PBS 'Freedom Riders' Filmmaker Recalls Homewood Childhood
Homewood native and Emmy Award-winning documentary filmmaker Laurens Grant brings the thrilling stories of American history to life.
This month, the PBS documentary The Freedom Riders will broadcast riveting, previously restricted footage of a flaming Greyhound bus and interviews with its passengers, civil rights protesters, who braved violence and sometimes even death 50 years ago in pursuit of an integrated America.
The civil rights era documentary owes much of its arresting images and interviews to the work of Emmy Award-winning journalist and documentary filmmaker Laurens Grant, a Homewood native and alumnus of Homewood-Flossmoor High School.
Grant now lives in New York, but recently did an interview with Patch via phone and email about her Southland childhood, her journey from journalism to documentary filmmaking and The Freedom Riders which airs May 16 on PBS.
Power of the human spirit
Grant said that producing the Freedom Riders documentary has left her with some abiding lessons.
"What stayed with me overall was the power individuals have, the power of the human spirit," Grant said. "As a nation, it just makes me proud that people were willing to risk their lives and jobs. They didn't wait to be led by a famous person, they were leading themselves."
Documentary filmmakers must utilize all the tools of a story-teller to present the lessons of history, according to Grant.
"Make it like a thriller, because it is so thrilling," Grant said.
She faced the challenge of adapting the detailed “Freedom Riders” book by historian Raymond Arsenault to documentary form.
"How do you tell the story in two hours? You can't do 700 pages in two hours," Grant said.
Gathering the historic materials and interviewees for a documentary project like The Freedom Riders also presents a logistical challenge for Grant.
"As a producer, my middle name is 'make it happen,'" Grant said. "You need to get everyone together to tell their story, stay on schedule and budget."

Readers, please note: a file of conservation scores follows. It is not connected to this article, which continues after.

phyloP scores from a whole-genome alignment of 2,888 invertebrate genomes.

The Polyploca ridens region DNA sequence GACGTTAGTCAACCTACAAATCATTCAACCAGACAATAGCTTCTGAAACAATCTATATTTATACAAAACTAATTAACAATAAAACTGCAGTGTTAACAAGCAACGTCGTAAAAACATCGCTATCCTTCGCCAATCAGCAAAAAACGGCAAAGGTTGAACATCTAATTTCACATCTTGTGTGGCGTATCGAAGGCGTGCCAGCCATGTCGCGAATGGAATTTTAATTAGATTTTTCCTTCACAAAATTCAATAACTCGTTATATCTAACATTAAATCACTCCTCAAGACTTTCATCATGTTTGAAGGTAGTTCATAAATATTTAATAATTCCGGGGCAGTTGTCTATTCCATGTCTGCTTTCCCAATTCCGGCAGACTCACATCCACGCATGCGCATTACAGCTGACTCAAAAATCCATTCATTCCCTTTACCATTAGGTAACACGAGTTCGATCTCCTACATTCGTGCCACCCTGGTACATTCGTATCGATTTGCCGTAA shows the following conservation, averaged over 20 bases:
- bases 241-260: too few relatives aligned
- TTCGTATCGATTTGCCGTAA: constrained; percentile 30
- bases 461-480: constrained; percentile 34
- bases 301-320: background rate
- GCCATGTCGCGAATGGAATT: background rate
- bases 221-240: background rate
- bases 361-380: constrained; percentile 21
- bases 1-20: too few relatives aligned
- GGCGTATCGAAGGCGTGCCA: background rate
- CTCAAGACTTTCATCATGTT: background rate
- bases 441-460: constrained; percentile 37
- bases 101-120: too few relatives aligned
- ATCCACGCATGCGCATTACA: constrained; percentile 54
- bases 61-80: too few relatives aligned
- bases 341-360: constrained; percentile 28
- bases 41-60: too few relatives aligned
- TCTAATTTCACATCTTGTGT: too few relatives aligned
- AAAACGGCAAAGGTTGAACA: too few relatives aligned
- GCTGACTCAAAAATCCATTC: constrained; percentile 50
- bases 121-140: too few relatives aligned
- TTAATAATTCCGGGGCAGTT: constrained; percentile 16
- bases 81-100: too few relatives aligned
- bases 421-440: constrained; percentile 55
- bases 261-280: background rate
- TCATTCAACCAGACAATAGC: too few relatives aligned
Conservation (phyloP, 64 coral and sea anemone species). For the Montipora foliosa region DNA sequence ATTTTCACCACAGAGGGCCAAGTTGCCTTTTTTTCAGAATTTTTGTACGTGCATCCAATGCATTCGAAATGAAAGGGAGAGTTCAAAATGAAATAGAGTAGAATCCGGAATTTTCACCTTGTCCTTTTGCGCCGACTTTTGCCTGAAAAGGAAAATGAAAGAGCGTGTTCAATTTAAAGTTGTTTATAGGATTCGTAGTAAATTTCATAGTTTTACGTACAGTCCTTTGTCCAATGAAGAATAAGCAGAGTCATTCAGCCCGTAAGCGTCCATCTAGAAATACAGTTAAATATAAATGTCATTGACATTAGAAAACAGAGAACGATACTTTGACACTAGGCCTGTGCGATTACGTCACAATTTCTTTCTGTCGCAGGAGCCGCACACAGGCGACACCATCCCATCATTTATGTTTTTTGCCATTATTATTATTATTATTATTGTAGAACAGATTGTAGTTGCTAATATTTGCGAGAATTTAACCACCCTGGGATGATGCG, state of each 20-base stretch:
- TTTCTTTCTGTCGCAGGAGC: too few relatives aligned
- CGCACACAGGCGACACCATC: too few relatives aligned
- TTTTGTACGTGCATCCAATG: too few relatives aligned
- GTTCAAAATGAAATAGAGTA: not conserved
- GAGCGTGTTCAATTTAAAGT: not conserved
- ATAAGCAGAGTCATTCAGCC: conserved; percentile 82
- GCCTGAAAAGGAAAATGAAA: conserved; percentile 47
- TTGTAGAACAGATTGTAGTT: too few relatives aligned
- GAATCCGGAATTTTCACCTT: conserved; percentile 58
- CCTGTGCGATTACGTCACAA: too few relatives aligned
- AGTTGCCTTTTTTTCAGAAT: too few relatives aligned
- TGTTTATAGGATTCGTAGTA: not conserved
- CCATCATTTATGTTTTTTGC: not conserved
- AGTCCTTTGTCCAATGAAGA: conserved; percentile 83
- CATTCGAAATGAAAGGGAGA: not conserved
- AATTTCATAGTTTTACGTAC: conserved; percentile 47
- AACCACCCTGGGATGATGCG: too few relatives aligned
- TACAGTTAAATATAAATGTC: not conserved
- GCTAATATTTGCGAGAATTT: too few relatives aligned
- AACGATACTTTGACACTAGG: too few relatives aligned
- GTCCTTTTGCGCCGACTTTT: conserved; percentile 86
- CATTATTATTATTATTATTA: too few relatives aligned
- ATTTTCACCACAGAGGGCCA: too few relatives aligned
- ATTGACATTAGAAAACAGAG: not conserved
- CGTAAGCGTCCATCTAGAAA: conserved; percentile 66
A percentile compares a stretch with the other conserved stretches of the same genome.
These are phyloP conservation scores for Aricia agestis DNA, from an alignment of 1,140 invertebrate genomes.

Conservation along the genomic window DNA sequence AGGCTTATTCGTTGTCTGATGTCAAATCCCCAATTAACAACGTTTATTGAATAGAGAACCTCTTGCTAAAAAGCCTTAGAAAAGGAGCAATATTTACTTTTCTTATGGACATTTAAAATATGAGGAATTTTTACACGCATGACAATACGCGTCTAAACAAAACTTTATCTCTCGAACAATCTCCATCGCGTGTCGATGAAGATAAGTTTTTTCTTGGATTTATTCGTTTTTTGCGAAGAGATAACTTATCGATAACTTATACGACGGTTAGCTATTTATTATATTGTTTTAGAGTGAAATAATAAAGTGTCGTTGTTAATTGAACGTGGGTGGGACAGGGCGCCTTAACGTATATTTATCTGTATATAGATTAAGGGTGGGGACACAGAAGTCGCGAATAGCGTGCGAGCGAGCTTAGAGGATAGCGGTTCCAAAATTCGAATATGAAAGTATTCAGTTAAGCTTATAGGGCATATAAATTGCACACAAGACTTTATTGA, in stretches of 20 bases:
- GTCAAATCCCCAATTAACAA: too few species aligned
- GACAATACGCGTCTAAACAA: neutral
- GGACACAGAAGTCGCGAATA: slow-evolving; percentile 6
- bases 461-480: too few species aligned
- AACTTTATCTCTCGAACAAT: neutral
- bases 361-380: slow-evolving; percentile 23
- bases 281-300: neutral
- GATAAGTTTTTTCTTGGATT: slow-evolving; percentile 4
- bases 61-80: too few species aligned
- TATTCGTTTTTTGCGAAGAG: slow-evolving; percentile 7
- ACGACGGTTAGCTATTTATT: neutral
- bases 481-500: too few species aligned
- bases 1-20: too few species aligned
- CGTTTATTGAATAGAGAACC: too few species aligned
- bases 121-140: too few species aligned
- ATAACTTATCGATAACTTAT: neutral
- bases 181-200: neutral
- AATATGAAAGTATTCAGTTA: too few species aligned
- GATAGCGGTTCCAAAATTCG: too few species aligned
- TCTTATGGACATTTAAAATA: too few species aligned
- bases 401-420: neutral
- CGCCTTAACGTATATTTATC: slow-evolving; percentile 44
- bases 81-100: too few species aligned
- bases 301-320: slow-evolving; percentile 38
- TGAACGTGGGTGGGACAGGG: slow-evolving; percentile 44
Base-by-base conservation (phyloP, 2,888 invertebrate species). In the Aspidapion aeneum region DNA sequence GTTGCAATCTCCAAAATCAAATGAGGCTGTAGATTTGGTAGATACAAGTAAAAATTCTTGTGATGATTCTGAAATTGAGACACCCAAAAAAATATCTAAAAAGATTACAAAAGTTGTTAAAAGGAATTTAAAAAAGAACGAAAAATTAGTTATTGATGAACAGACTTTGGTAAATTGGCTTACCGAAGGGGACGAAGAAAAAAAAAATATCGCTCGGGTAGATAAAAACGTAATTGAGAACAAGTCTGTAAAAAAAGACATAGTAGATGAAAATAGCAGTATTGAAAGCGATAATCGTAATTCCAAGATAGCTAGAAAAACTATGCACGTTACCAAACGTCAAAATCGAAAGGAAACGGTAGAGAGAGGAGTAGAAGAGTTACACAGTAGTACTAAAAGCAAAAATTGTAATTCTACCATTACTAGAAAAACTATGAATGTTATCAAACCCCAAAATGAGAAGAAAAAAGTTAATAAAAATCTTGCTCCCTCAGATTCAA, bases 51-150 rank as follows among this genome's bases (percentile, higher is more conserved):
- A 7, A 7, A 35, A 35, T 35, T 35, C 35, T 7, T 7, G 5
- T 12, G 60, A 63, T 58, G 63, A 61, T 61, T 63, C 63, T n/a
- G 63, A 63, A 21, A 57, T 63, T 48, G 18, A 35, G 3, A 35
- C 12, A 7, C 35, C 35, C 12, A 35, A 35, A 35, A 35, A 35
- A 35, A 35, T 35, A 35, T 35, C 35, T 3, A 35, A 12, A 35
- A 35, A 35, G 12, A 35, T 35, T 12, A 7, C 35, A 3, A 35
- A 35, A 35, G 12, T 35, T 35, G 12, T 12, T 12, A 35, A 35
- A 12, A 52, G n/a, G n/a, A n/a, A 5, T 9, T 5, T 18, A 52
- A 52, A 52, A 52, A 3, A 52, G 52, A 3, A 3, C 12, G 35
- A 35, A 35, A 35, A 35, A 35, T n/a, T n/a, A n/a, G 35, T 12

"You strike up a rapport with individuals you want to be in the film, you want people to be at their best and tell their plans," she added. "What do they know, what do they remember, can they tell their stories in front of millions of people? There are so many things at stake ... we're all in this journey with you and it's a conversation."
Remembering Mamie Till
Grant collaborated with Director Stanley Nelson on The Freedom Riders. The two previously worked together on the 2003 PBS documentary The Murder of Emmett Till. While working on that film, Grant became well-acquainted with the late Mamie Till Mobley, mother of the 14-year-old lynching victim, Emmett Till.
"Mamie Till was a force of nature," Grant said, citing the Chicagoan's decision to conduct an open-casket funeral for her murdered son. "I can only imagine, as a mother, you're grieving and devastated. But she, in a split second, decided to let people know a wrong had been committed; she wanted people to see this."
The Murder of Emmett Till won a Sundance Jury Award, as well as a Primetime Emmy and the Peabody Award for best documentary. The documentary was also credited with helping to prompt the U.S. Department of Justice to re-examine the 1955 racially-motivated murder in light of additional eyewitness accounts.